Wolf administration recommends elementary students return to campuses, discusses COVID-19 variant


HARRISBURG, DAUPHIN COUNTY (WBRE/WYOU-TV) — Department of Health Secretary Dr. Rachel Levine and Department of Education Acting Secretary Noe Ortega discussed COVID-19 in the commonwealth and updates to instructional model recommendations on Thursday.

Ortega announced the recommendation for elementary school students to return to campus for in-person learning. This will begin for the second half of the school year in the state, typically beginning on January 25.

While this is just a recommendation from the Departments of Health and Education, Ortega says the ultimate decision is up to school officials who are best fit to make decisions for children.

Fully remote learning remains recommended for middle and high schools in the substantial level counties.

All schools should continue to have strategies in place to limit the number of people in classrooms and learning spaces, including teachers and students. Further, schools should have protocols for distance in classrooms, and maintain that distance throughout the school day.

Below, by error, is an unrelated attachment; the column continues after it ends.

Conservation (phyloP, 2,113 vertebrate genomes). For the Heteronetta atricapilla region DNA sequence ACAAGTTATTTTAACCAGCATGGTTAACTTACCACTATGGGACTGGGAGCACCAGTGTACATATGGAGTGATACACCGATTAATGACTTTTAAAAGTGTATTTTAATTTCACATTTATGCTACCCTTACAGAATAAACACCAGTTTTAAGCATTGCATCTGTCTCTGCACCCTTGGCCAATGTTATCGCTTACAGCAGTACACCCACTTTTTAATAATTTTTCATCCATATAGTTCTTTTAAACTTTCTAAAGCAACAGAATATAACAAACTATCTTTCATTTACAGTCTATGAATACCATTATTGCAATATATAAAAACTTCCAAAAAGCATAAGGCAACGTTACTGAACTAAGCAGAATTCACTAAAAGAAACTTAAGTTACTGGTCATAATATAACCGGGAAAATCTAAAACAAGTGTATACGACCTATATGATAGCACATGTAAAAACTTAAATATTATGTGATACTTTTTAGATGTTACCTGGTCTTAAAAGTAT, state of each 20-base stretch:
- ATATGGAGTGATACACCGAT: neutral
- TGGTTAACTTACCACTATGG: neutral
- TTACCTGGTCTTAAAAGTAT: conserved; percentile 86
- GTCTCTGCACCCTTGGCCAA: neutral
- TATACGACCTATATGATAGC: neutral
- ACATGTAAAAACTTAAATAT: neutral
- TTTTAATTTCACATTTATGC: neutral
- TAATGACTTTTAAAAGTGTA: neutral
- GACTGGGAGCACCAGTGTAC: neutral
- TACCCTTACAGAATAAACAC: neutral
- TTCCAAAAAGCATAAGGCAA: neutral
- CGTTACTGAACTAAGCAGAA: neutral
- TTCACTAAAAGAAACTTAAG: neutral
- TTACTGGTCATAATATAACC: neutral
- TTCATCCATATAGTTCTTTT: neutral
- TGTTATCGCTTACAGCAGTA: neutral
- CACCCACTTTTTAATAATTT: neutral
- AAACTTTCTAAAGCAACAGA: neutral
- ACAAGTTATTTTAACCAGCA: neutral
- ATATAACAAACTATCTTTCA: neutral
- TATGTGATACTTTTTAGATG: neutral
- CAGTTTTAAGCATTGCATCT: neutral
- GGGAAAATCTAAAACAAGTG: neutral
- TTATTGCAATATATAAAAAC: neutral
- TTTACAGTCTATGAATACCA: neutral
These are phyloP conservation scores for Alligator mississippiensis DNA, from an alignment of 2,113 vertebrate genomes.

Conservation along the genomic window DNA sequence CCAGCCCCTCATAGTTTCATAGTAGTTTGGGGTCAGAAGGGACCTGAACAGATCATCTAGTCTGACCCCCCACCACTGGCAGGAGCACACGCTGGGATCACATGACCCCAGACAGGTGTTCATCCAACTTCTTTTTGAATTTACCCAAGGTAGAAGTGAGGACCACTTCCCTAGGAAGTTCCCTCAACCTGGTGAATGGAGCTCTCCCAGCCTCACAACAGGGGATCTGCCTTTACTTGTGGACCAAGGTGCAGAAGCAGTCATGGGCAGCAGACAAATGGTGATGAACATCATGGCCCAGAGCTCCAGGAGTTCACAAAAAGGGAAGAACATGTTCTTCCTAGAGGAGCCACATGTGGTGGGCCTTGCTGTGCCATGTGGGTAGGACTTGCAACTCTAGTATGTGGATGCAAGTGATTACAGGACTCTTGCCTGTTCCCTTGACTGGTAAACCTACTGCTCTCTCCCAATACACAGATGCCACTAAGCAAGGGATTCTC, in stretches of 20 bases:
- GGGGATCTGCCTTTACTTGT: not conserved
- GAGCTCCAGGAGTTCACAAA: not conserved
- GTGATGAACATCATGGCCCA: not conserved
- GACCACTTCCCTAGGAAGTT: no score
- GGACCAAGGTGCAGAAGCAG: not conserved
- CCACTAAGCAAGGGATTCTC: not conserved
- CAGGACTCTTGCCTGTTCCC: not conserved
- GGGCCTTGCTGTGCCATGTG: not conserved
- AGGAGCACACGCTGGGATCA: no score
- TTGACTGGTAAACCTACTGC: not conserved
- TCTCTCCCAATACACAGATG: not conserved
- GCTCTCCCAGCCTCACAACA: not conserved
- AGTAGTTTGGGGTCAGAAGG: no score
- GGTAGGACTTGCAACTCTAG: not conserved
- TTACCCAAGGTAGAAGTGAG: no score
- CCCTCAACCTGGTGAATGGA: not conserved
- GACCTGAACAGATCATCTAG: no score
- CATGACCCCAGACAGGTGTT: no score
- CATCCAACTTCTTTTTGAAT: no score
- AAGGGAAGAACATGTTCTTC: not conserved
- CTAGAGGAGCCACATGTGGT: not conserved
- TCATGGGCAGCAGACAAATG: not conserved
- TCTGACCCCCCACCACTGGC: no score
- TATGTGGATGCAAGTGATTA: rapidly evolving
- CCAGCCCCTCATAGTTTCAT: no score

Additionally, K-12 schools may consider resuming in-person instruction for targeted populations including students with disabilities and English learners, regardless of current instructional models.

Again, the department’s emphasized this is only a recommendation to better fit school communities, young learners and target populations. This recommendation is focused for elementary schools.

With the new COVID-19 strain from the U.K in Pennsylvania, the departments will continue to update their dashboard which include age ranges. Dr. Levine said they will be watching that strain very carefully and update recommendations as fit.

Dr. Levine also said the new strain in Pennsylvania was travel-related. The variant will be expected to show up in all states. The Department of Health is doing the genetic research necessary to detect this strain.

Officials in the state are sending samples from state laboratories to the CDC for genetic analysis, and then will develop protocols to do the genetic analysis in the Department of Health’s lab in Exton.

There is no evidence at this time that this variant is a dominant strain, but nationally, experts will be watching for that dominance.

Vaccine experts anticipate there will be no difficulty for the vaccine to produce an immunity response that will prevent this strain. Those tests will be on going by vaccine manufacturers, but there is confidence the vaccine will protect against this variant.

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